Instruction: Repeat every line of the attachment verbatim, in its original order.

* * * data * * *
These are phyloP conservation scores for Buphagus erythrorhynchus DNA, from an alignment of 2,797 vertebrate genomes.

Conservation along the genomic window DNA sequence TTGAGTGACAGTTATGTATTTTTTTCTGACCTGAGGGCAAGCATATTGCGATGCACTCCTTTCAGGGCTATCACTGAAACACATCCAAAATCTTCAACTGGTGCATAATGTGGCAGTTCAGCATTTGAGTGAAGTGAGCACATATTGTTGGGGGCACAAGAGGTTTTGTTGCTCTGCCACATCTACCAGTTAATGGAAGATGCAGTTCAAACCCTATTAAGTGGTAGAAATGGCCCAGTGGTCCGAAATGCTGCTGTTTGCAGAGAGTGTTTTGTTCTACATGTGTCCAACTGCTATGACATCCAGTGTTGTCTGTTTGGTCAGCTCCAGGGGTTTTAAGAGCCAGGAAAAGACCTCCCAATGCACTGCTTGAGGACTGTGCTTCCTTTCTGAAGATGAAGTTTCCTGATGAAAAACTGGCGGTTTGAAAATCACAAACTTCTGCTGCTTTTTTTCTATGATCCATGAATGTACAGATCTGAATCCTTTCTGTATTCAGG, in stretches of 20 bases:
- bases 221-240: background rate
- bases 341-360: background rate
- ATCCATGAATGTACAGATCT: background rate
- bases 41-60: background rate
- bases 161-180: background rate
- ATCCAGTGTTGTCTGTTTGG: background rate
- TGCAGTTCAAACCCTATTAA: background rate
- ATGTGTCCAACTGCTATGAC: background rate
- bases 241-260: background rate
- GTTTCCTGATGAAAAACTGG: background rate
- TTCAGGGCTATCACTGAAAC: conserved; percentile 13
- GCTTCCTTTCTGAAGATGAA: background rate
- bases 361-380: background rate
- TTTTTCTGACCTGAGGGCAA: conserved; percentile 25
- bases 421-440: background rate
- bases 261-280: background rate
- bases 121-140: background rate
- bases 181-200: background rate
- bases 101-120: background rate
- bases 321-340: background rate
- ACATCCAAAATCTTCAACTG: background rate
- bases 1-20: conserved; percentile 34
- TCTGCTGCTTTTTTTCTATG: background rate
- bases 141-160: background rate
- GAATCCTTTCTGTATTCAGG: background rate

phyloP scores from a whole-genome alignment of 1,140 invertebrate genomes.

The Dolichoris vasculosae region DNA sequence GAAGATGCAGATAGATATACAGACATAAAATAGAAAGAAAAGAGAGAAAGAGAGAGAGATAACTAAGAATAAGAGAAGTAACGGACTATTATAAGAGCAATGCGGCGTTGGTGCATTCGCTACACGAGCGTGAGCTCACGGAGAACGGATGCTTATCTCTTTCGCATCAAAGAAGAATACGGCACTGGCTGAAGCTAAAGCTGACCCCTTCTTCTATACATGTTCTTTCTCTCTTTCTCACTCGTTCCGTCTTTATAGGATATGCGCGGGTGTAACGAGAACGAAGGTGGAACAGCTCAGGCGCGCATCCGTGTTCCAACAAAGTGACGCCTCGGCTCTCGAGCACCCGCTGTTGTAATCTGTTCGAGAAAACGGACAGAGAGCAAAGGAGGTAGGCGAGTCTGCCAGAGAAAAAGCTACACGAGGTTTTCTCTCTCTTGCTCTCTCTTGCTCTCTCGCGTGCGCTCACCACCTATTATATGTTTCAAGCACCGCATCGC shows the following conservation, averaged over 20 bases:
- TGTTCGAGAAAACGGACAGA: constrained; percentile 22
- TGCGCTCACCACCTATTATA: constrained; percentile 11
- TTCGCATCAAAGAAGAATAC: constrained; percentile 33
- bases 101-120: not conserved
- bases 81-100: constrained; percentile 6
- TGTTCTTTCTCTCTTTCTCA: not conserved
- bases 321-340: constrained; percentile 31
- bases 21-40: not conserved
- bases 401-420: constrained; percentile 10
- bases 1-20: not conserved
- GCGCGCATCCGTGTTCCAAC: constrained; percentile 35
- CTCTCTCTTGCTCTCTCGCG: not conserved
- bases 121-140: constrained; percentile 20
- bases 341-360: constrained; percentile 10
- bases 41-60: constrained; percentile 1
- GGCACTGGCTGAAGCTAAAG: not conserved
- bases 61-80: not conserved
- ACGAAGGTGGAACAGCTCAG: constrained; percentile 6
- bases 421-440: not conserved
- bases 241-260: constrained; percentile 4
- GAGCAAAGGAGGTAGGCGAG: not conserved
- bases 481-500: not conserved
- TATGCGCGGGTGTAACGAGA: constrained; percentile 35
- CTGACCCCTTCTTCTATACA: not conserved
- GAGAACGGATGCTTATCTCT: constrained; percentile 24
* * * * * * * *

These are phyloP conservation scores for Buphagus erythrorhynchus DNA, from an alignment of 2,797 vertebrate genomes.

Conservation along the genomic window DNA sequence TTGAGTGACAGTTATGTATTTTTTTCTGACCTGAGGGCAAGCATATTGCGATGCACTCCTTTCAGGGCTATCACTGAAACACATCCAAAATCTTCAACTGGTGCATAATGTGGCAGTTCAGCATTTGAGTGAAGTGAGCACATATTGTTGGGGGCACAAGAGGTTTTGTTGCTCTGCCACATCTACCAGTTAATGGAAGATGCAGTTCAAACCCTATTAAGTGGTAGAAATGGCCCAGTGGTCCGAAATGCTGCTGTTTGCAGAGAGTGTTTTGTTCTACATGTGTCCAACTGCTATGACATCCAGTGTTGTCTGTTTGGTCAGCTCCAGGGGTTTTAAGAGCCAGGAAAAGACCTCCCAATGCACTGCTTGAGGACTGTGCTTCCTTTCTGAAGATGAAGTTTCCTGATGAAAAACTGGCGGTTTGAAAATCACAAACTTCTGCTGCTTTTTTTCTATGATCCATGAATGTACAGATCTGAATCCTTTCTGTATTCAGG, in stretches of 20 bases:
- bases 221-240: background rate
- bases 341-360: background rate
- ATCCATGAATGTACAGATCT: background rate
- bases 41-60: background rate
- bases 161-180: background rate
- ATCCAGTGTTGTCTGTTTGG: background rate
- TGCAGTTCAAACCCTATTAA: background rate
- ATGTGTCCAACTGCTATGAC: background rate
- bases 241-260: background rate
- GTTTCCTGATGAAAAACTGG: background rate
- TTCAGGGCTATCACTGAAAC: conserved; percentile 13
- GCTTCCTTTCTGAAGATGAA: background rate
- bases 361-380: background rate
- TTTTTCTGACCTGAGGGCAA: conserved; percentile 25
- bases 421-440: background rate
- bases 261-280: background rate
- bases 121-140: background rate
- bases 181-200: background rate
- bases 101-120: background rate
- bases 321-340: background rate
- ACATCCAAAATCTTCAACTG: background rate
- bases 1-20: conserved; percentile 34
- TCTGCTGCTTTTTTTCTATG: background rate
- bases 141-160: background rate
- GAATCCTTTCTGTATTCAGG: background rate

phyloP scores from a whole-genome alignment of 1,140 invertebrate genomes.

The Dolichoris vasculosae region DNA sequence GAAGATGCAGATAGATATACAGACATAAAATAGAAAGAAAAGAGAGAAAGAGAGAGAGATAACTAAGAATAAGAGAAGTAACGGACTATTATAAGAGCAATGCGGCGTTGGTGCATTCGCTACACGAGCGTGAGCTCACGGAGAACGGATGCTTATCTCTTTCGCATCAAAGAAGAATACGGCACTGGCTGAAGCTAAAGCTGACCCCTTCTTCTATACATGTTCTTTCTCTCTTTCTCACTCGTTCCGTCTTTATAGGATATGCGCGGGTGTAACGAGAACGAAGGTGGAACAGCTCAGGCGCGCATCCGTGTTCCAACAAAGTGACGCCTCGGCTCTCGAGCACCCGCTGTTGTAATCTGTTCGAGAAAACGGACAGAGAGCAAAGGAGGTAGGCGAGTCTGCCAGAGAAAAAGCTACACGAGGTTTTCTCTCTCTTGCTCTCTCTTGCTCTCTCGCGTGCGCTCACCACCTATTATATGTTTCAAGCACCGCATCGC shows the following conservation, averaged over 20 bases:
- TGTTCGAGAAAACGGACAGA: constrained; percentile 22
- TGCGCTCACCACCTATTATA: constrained; percentile 11
- TTCGCATCAAAGAAGAATAC: constrained; percentile 33
- bases 101-120: not conserved
- bases 81-100: constrained; percentile 6
- TGTTCTTTCTCTCTTTCTCA: not conserved
- bases 321-340: constrained; percentile 31
- bases 21-40: not conserved
- bases 401-420: constrained; percentile 10
- bases 1-20: not conserved
- GCGCGCATCCGTGTTCCAAC: constrained; percentile 35
- CTCTCTCTTGCTCTCTCGCG: not conserved
- bases 121-140: constrained; percentile 20
- bases 341-360: constrained; percentile 10
- bases 41-60: constrained; percentile 1
- GGCACTGGCTGAAGCTAAAG: not conserved
- bases 61-80: not conserved
- ACGAAGGTGGAACAGCTCAG: constrained; percentile 6
- bases 421-440: not conserved
- bases 241-260: constrained; percentile 4
- GAGCAAAGGAGGTAGGCGAG: not conserved
- bases 481-500: not conserved
- TATGCGCGGGTGTAACGAGA: constrained; percentile 35
- CTGACCCCTTCTTCTATACA: not conserved
- GAGAACGGATGCTTATCTCT: constrained; percentile 24